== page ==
So here it is again. There was not one single patient on the agenda. I don’t want to hear any of that bogus “we are all patients” crud (nor that taxpayer BS)—yes at some time we are all patients. However, there are those of us who are chronic patients, reliant on medicine to stay healthy and/or alive.

How sad is it that as this uprising, somewhat-bright, restless collective of humans craving better, how is it we have not gotten this straight in thirty three years?

I wish I knew. Documents like the excellent Patients Included Charter for Conferences get us closer. But they need to be implemented, advocated for in themselves. And we need Canadian patients to be in on, in for this movement, too.

It’s been 33 years. And we’re only starting to figure this out. The uprising is bottom-up, not top-down. I mean, or the reverse, depending on how you view who is in power.

so must we demonstrate
that we can get it straight?
we painted a picture
now we’re drowning in the paint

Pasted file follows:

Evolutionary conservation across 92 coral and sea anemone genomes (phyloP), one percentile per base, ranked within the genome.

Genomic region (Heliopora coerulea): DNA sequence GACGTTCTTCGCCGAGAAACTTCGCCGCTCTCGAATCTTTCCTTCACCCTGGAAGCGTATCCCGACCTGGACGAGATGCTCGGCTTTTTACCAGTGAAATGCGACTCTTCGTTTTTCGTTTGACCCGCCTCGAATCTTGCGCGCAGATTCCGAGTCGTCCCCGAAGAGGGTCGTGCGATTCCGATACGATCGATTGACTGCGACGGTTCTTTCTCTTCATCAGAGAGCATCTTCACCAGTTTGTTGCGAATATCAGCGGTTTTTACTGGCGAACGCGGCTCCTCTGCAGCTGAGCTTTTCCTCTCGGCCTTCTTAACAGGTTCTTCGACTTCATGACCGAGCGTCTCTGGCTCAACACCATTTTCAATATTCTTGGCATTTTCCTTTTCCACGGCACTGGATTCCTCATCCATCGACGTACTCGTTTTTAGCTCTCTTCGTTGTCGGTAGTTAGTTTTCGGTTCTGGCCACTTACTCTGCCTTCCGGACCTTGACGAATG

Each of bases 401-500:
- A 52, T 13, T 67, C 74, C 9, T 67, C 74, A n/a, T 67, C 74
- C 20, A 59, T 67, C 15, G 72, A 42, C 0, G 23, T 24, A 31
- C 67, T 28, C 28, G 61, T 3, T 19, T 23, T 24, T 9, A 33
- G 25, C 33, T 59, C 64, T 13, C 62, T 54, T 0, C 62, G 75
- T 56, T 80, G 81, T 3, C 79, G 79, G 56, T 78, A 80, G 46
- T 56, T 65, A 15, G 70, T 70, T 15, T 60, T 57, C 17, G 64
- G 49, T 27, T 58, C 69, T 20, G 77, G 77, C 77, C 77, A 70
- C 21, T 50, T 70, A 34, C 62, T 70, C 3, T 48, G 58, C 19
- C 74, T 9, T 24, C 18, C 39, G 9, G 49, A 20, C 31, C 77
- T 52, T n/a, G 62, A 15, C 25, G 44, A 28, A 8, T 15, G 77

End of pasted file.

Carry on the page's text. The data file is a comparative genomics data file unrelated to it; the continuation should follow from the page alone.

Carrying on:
let’s figure out what the fuck it’s about
before the picture we painted
chews us up and spits us out 

sick of painting in black and white
my pen is dry, now i’m uptight
so sick of limiting myself to fit your definition.

redefine.

—redefine, incubus

We are well overdue to break the typical.
Probably, well overdue by well over 33 years. 

faded reflection: last week, from now.

I spent last week at the cabin.

I spent some time on the water in the kayak, some time reading [new books: Evolution, Me & Other Freaks of Nature, On My Own (Diary of a Teenage Girl), The First Part Last (Heaven #2) (unsure of what Heaven #1 is); reread Falling Up (Diary of a Teenage Girl) although i remembered none of it), and continued on Islands and Insulin.

Something also sparked in me to pick up the Bible again. What a concept for me. Picking up the Bible, in this case, was putting the Bible Gateway app back on my phone. And here’s the thing, I was actually excited about it.

I journaled. Not a ridiculous amount, but I got my head back out of me or back in check in the way that only writing seems to do for me—really, the best therapy. I considered stuff I need to work on, and “iterations of myself I need to get back to”. Like the whole exercising/nutrition/journaling/mediating/praying thing.

I saw a sunrise—it moved me to stumble back to my bed on the way back from the bathroom at 5 AM for my phone to take a picture—to not miss the moment and not think it was just a dream in the morning.

http://i2.wp.com/farm9.staticflickr.com/8523/27984665303_fe893a1c51.jpg?resize=500%2C375&ssl=1

I created. This was, actually, before the sunrise sighting.